In Afghanistan, journalists ride with soldiers in armoured vehicles for hours at a time, and in Kandahar’s summer climate, it’s easy to get sick. CTV national affairs correspondent Lisa LaFlamme, who compares the inside of a LAV to a hockey bag, remembers asking where she should throw up.

“In your helmet,” a soldier replied.

“I was not about to throw up in my helmet and then have to wear it for days on end,” she says.

She emptied a food rations bag and used it instead. “Vomit dripped on the knee cap of every soldier as it went to the sentry who threw it out,” she laughs. The soldiers cracked up but commended LaFlamme for holding her own.

She stresses the importance of not appearing as if you’re dead weight. Soldiers must protect journalists, but they become resentful if they feel like glorified babysitters. Smart reporters realize this and seek to establish a good rapport with the rank-and-file. But working with the military team is not simply about making a good career move and writing better stories. It’s also about self-preservation: outside the wire, your life is always at risk and frequently in their hands.

* * *

Deaths are rare at Camp Wainwright. But earlier in the week, Specialist Joseph M. Cerfus, a visiting U.S. soldier, died in a freak training accident. He was moving heavy equipment with a Chinook helicopter when the cargo rolled onto Cerfus and crushed him. The 25-year-old was pronounced dead at the hospital. We arrive at the mock KAF in time for the ramp ceremony honouring his life. Hundreds of troops stand neatly lined up on the tarmac. Soldiers play solemn tunes on trumpets; officials read memorial speeches. We watch from the periphery, next to white tents. If this were Afghanistan, we’d see almost the exact same ceremony.

* * *

When journalists travel independently, they rely on their fixers to conduct interviews during times when it’s too dangerous for them to do so or in places non-Afghans can’t go. To verify military information, reporters or fixers can talk to the Taliban at clandestine meetings in the back seats of cars or in tea shops. There is no official way to verify a Taliban member’s claims, or even his identity. Worse, when someone else is doing the talking, journalists can’t personally get the information or ask follow-up questions, so they must teach fixers the nuances of the trade-for example, to deliver a quote and not paraphrase what they hear. The reliability of this practice is a matter of some debate.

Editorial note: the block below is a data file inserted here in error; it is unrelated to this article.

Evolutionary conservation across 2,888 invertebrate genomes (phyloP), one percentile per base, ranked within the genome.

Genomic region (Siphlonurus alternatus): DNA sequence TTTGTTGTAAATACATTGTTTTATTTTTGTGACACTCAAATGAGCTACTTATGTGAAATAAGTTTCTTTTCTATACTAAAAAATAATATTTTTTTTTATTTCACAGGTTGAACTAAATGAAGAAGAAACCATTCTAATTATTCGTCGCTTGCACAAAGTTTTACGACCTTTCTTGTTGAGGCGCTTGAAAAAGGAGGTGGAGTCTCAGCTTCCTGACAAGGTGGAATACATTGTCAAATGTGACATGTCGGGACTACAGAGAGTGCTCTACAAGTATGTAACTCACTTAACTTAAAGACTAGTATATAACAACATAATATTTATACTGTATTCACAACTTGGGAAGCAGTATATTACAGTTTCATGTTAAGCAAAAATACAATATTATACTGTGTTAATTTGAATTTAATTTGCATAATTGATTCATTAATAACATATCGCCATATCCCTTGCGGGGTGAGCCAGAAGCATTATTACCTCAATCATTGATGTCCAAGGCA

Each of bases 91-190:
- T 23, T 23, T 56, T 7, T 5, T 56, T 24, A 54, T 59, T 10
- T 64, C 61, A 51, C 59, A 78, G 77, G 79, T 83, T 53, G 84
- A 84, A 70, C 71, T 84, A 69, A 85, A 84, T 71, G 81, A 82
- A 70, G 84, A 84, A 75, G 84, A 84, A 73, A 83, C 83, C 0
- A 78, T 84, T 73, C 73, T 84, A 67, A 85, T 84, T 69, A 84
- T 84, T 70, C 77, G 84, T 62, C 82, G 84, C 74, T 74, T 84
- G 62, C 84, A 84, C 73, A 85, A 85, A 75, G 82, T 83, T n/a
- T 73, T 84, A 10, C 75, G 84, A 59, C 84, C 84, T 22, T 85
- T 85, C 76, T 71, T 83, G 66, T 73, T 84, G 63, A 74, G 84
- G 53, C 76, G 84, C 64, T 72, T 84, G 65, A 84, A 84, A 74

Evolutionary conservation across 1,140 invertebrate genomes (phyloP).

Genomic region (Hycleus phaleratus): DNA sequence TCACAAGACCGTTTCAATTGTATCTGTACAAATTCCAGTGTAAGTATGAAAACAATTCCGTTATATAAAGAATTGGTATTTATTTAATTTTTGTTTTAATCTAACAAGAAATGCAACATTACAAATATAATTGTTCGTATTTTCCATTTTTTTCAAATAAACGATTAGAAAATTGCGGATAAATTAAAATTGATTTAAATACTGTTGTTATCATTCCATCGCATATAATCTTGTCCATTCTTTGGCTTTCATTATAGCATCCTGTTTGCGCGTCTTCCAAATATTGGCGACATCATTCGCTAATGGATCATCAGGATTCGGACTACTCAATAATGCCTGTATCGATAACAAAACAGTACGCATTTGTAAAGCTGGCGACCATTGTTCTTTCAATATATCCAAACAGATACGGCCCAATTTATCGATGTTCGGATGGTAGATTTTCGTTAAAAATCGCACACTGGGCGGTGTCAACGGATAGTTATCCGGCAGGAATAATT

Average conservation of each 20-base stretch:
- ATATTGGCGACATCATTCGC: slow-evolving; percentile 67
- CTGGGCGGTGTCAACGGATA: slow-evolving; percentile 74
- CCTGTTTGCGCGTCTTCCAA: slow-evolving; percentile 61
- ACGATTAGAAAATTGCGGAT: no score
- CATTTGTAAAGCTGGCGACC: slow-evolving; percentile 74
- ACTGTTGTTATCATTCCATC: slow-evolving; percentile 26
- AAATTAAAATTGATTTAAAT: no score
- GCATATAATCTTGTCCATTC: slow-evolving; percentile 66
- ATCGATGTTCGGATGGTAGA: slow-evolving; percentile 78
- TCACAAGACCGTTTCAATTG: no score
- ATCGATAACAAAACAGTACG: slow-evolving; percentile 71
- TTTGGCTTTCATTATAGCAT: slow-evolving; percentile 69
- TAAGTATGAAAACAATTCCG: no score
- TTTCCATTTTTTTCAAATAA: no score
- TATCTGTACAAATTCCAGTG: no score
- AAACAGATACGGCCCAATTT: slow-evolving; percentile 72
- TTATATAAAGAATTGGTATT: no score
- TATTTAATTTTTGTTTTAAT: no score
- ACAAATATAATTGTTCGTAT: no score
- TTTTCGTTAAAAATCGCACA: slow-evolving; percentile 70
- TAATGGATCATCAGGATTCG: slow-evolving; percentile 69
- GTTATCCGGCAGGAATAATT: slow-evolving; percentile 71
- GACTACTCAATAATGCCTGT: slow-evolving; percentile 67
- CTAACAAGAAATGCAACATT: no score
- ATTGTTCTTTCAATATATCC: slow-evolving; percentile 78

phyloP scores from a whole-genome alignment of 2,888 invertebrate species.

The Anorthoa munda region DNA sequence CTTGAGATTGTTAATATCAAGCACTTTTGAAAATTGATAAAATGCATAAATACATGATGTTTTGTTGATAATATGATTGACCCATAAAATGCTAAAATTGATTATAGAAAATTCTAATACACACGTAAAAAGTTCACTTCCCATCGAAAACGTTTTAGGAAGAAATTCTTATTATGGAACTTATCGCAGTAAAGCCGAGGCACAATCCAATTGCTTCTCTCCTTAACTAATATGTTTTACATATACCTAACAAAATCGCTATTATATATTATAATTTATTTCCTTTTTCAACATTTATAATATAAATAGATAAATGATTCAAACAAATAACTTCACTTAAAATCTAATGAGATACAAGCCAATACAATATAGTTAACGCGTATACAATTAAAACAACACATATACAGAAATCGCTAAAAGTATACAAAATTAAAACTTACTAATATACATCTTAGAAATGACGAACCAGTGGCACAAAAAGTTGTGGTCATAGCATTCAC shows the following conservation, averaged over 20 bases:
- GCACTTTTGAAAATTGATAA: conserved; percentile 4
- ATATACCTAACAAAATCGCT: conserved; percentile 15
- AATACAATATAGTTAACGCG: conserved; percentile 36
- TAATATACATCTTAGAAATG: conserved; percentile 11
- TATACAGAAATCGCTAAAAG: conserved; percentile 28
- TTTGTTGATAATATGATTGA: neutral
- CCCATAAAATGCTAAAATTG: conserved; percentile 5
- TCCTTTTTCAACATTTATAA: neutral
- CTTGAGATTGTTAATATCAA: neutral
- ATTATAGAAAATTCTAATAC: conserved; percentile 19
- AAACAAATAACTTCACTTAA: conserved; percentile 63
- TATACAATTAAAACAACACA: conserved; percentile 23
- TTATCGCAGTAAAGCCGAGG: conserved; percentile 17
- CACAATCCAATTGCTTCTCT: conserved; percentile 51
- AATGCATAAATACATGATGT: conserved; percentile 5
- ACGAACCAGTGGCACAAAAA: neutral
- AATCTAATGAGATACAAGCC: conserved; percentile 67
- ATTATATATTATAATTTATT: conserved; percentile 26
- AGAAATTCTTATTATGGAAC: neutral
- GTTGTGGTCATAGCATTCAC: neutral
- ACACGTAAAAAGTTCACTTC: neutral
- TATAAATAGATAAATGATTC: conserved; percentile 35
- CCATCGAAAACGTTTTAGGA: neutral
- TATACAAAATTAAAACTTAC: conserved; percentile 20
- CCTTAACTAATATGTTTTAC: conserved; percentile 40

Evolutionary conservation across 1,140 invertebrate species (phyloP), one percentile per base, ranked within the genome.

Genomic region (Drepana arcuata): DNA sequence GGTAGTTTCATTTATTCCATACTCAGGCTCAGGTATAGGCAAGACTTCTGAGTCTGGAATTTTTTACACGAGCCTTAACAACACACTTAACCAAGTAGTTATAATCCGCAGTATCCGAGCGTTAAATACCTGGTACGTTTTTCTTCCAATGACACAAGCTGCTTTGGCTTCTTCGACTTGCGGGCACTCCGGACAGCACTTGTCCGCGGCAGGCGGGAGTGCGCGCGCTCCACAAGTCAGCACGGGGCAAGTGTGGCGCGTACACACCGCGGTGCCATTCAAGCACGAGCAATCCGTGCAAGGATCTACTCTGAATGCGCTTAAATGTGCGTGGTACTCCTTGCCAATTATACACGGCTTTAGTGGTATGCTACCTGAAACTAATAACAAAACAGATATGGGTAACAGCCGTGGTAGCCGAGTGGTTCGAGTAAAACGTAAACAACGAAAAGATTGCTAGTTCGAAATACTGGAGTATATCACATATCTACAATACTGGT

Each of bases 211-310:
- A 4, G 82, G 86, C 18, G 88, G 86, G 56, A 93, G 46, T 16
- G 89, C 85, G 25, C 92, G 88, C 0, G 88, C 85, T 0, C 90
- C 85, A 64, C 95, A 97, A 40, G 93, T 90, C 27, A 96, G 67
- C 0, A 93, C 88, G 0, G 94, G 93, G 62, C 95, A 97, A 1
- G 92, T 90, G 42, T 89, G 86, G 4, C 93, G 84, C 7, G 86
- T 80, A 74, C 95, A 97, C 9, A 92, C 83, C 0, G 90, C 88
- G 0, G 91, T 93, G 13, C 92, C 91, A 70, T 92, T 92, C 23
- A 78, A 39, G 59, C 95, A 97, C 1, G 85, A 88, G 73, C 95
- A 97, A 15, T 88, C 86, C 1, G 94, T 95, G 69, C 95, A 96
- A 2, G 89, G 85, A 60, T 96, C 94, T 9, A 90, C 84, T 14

Graeme Smith, The Globe and Mail‘s chief Afghanistan correspondent, has spent most of his time in the country over the last three years, though he’s currently on leave to write a book. Once established there, Smith wanted a reliable information-gathering system, one that would also let readers hear from the insurgents themselves. “It was becoming clear that meeting the Taliban face-to-face was getting increasingly dangerous,” he says. “They appeared to be kidnapping journalists and were killing aid workers, doing things that made me very reluctant to meet them in person.” So Smith prepared a list of 20 questions for his fixer to ask Taliban members, and the fixer delivered 42 videotaped interviews over three months. Smith then gave the raw footage to a company in Kabul for comprehensive translation into English. He developed the interviews into a six-part series showcasing major patterns he found while analyzing the tapes. The result was a multimedia site called “Talking to the Taliban”-proof his fixers weren’t altering the information.

I met Smith this past October and he walked me through part three of the series, titled “The Tribal War.” In the video, he explains that within the Taliban insurgency there are ancient tribal divides that complicate the reasons for the fighting beyond the “war on terror.” The 29-year-old started working at the Globe in 2001 and has been reporting from Afghanistan since 2005. He typically spends seven weeks in and three weeks out. But even during his time off, Afghanistan is never far from his mind. Smith is generally considered to be the senior correspondent there by neophyte and experienced reporters alike. He has established a wealth of local contacts and no longer needs to rely on the Canadian military for information.

Unlike Smith, most journalists embed for about two to six weeks. Some return for a second, third or even fourth tour of duty, but months may pass between trips. This can cause difficulty as troops go through six-to-twelve month rotations, so whatever trust a reporter builds one visit may be useless the next.